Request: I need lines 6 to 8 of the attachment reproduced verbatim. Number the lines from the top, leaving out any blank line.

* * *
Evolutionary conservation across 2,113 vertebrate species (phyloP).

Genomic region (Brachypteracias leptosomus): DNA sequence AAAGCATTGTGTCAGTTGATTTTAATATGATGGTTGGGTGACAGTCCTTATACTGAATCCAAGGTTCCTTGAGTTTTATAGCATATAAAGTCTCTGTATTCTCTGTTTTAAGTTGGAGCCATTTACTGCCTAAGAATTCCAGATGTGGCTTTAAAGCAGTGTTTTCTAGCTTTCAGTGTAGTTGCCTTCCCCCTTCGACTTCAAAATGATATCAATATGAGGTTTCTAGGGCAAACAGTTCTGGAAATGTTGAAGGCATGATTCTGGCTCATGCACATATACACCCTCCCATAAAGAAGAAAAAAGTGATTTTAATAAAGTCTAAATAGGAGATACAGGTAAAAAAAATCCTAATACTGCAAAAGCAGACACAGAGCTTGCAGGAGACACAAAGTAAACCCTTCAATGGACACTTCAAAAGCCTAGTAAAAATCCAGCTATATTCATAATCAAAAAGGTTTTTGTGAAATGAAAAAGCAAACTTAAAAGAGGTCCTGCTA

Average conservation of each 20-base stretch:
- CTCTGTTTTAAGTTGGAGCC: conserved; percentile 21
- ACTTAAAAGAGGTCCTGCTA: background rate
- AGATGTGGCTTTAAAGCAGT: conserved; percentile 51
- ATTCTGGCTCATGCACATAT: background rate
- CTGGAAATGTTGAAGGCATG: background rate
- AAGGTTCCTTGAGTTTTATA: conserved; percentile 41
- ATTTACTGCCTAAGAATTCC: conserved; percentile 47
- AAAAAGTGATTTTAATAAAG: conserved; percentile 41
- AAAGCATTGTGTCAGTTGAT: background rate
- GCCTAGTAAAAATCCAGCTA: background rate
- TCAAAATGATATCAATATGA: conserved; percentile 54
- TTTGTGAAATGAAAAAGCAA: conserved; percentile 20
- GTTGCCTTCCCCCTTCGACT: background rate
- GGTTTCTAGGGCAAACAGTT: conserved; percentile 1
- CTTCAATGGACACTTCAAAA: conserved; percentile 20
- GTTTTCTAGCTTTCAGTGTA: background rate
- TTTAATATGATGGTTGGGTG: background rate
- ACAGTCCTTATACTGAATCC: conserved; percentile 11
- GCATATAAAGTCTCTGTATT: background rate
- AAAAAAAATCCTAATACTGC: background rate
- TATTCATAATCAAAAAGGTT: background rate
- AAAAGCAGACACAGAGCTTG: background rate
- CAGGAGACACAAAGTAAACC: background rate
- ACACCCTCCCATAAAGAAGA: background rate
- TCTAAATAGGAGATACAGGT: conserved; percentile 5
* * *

- AGATGTGGCTTTAAAGCAGT: conserved; percentile 51
- ATTCTGGCTCATGCACATAT: background rate
- CTGGAAATGTTGAAGGCATG: background rate